Contemporary classical music showcases blends of jazz, popular, and international music
Though heavily associated with jazz music, the saxophone was originally invented by renown Belgium instrument maker Adolphe Sax to add a new sound to the symphony orchestra in 1840. Due to the wide and colourful range of the saxophone, it quickly became a favourite of classical composers in the 19th century and the instrument of choice in a diverse array of genres. Stereoscope will perform on various sizes of saxophones, from the large baritone saxophone to the higher pitched straight soprano saxophone as well as the more common alto and tenor saxophones.
The 20th century saw a renaissance of experiments in music-making, with new genres appearing such as jazz, pop, tango, mambo, and rock and roll. Composers found themselves immersed in a new world of sounds and possibilities, and many sought to blend these new forms of musical expression with their conventional training. Stereoscope begins with the music of Argentine tango composer Astor Piazzolla. At the premiere of his symphony in Buenos Aires in 1953, a fight broke out among the audience who were offended by the inclusion of folk instruments in the orchestra. Despite initially attempting to hide his tango background, his music is what has made tango a celebrated and standard part of classical and jazz music. The music of Philip Glass, composer of music from films such as The Truman Show and The Hours, French composer Alfred Desenclos, Grammy award winner composer Eric Whitacre, and “cross-over” jazz and classical saxophone virtuoso Philippe Geiss will also be showcased.
Having performed at the Canadian Music Centre, Montreal Contemporary Lab, Wilfred Laurier University and the Toronto Creative Music Lab, Stereoscope specializes in the performance of contemporary classical music. They have premiered works by emerging composers across Canada including Markham composer Matt Poon. They look forward to performing the music of Robert Lemay closer to the earth’s core than ever before in Sudbury’s, Physics Laboratory 2km below the ground in February 2017. When not busy performing, their members are dedicated music teachers in the Richmond Hill and Markham areas.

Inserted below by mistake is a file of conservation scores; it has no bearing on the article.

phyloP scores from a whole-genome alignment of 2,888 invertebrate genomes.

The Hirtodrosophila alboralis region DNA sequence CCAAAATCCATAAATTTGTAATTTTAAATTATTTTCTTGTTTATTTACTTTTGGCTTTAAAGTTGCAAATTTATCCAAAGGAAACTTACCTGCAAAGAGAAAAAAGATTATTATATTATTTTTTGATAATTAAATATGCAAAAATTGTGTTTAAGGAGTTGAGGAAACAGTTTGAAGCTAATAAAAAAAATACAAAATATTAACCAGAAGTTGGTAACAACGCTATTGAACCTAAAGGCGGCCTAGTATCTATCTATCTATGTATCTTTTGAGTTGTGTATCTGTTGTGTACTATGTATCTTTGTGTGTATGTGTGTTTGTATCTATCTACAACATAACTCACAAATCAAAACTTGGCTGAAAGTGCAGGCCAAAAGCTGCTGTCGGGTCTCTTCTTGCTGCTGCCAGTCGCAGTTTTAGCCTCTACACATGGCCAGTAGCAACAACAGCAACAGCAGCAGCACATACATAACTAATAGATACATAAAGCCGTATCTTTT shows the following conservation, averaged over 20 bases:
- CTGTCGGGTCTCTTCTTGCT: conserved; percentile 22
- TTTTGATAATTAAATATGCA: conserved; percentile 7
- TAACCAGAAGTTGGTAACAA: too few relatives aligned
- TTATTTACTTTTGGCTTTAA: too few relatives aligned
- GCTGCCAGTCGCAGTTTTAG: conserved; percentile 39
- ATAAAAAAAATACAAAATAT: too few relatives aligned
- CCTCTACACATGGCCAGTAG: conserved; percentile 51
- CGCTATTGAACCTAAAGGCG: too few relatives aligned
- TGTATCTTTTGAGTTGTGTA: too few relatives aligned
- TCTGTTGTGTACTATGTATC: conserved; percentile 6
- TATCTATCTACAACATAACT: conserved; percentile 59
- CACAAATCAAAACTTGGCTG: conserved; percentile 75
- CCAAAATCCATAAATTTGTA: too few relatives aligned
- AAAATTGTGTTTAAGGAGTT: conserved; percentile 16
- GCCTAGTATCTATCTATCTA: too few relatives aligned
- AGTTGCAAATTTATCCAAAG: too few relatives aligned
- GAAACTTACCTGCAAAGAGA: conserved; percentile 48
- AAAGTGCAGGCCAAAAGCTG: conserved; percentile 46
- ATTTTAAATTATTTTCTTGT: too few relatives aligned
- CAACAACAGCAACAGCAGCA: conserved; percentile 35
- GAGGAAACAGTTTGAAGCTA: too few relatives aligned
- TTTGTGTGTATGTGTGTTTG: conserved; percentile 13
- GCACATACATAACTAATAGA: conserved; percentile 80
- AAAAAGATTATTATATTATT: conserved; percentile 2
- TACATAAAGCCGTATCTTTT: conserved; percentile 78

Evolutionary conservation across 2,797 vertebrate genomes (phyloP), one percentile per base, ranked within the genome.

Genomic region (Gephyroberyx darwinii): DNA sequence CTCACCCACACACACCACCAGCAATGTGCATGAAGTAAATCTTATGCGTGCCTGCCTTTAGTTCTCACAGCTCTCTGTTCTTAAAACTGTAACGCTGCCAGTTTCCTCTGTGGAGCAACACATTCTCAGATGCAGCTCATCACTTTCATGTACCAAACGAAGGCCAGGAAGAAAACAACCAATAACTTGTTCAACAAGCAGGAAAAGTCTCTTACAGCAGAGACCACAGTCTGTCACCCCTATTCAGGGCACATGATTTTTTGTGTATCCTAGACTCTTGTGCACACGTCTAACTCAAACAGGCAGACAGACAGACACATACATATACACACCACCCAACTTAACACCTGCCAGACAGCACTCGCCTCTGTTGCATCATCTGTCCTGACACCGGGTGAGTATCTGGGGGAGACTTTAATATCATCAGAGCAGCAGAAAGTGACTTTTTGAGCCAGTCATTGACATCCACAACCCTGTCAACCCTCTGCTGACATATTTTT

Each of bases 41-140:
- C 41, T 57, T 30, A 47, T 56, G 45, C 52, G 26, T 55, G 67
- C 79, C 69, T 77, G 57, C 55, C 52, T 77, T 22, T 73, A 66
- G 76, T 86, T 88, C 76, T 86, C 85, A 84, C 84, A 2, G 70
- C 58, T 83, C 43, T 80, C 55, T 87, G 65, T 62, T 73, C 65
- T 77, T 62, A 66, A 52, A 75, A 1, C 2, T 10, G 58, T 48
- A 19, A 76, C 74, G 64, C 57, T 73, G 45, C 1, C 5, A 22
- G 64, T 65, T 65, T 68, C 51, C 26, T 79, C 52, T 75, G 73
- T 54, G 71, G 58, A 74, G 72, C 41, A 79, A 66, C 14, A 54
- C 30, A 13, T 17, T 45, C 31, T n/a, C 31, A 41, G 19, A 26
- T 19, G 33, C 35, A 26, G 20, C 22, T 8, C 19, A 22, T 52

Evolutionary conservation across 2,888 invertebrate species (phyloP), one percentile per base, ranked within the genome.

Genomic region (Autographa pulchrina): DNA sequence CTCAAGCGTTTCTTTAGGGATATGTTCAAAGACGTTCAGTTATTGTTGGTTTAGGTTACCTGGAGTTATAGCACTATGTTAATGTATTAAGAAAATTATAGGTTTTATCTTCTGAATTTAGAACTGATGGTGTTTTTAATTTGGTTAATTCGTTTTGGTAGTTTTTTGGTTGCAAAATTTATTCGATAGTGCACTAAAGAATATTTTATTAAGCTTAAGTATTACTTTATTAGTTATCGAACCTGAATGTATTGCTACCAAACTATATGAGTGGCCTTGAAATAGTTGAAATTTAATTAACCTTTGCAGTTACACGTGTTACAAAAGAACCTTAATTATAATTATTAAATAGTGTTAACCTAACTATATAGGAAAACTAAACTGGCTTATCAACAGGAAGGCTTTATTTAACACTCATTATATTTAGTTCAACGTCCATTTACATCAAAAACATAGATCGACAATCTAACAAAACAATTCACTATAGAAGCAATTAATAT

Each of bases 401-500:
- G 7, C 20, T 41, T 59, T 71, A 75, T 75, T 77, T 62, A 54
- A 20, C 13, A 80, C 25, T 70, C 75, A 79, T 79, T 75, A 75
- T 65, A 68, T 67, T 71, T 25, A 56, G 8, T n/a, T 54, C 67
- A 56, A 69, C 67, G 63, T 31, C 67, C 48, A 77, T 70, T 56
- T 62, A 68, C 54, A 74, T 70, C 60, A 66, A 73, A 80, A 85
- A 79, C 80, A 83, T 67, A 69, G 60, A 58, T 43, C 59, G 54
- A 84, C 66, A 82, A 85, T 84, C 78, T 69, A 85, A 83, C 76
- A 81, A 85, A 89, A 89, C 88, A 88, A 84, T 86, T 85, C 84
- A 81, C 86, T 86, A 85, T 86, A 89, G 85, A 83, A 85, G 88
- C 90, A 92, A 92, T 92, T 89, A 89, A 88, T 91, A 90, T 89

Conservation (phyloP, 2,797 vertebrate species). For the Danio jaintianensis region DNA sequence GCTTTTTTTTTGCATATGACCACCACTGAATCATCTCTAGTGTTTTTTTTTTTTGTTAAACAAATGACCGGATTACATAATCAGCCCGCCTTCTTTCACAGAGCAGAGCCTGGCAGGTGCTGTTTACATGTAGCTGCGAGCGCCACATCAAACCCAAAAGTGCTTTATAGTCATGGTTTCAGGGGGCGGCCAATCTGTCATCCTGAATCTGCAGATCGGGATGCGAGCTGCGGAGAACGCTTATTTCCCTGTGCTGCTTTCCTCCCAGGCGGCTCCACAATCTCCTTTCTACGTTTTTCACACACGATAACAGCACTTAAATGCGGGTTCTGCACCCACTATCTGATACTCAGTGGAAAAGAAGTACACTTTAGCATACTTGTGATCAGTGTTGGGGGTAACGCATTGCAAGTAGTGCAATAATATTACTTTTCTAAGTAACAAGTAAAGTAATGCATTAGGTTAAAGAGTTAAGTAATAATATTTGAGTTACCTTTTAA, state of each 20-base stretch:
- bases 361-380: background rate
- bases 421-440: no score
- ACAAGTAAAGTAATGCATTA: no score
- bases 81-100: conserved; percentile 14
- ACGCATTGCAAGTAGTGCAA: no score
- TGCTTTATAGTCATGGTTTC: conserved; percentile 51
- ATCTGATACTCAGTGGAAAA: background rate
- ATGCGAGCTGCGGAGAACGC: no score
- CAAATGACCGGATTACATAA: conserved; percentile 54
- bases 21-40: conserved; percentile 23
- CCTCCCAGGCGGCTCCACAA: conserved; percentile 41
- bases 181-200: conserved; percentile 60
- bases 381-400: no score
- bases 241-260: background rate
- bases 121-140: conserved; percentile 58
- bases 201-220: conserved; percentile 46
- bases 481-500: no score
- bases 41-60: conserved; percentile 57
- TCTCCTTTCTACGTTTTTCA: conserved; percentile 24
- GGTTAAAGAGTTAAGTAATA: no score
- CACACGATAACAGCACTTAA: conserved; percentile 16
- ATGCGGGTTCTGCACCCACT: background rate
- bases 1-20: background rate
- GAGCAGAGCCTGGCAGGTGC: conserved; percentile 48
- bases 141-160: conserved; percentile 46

York Region Chamber Music is made up of classically-trained musicians who live and work in York Region dedicated to presenting musical events inside and outside the concert hall. This concert is part of a three concert series exploring the music of the past, present, and future. This concert is supported by the Town of Richmond Hill Community and Cultural Grant.
Richmond Hill Centre for the Performing Arts – Plaza Suite, 10268 Yonge Street, Richmond Hill
Stereoscope Saxophone Quartet
Samantha Etchegary; Jacob Armstrong; Lucas MacPhail; Olivia Shortt (saxophones)
Philip Glass - Saxophone Quartet
Alfred Desenclos - Quatuor pour saxophones
Astor Piazzolla - Libertango
Astor Piazzolla - Oblivion
Eric Whitacre - October
Philippe Geiss - Patchwork
Regular Admission $27
21 & Under $21
Tickets available in person from the Richmond Hill Centre for the Performing Arts Box Office
Online at www.rhcentre.ca
By phone 905-787-8811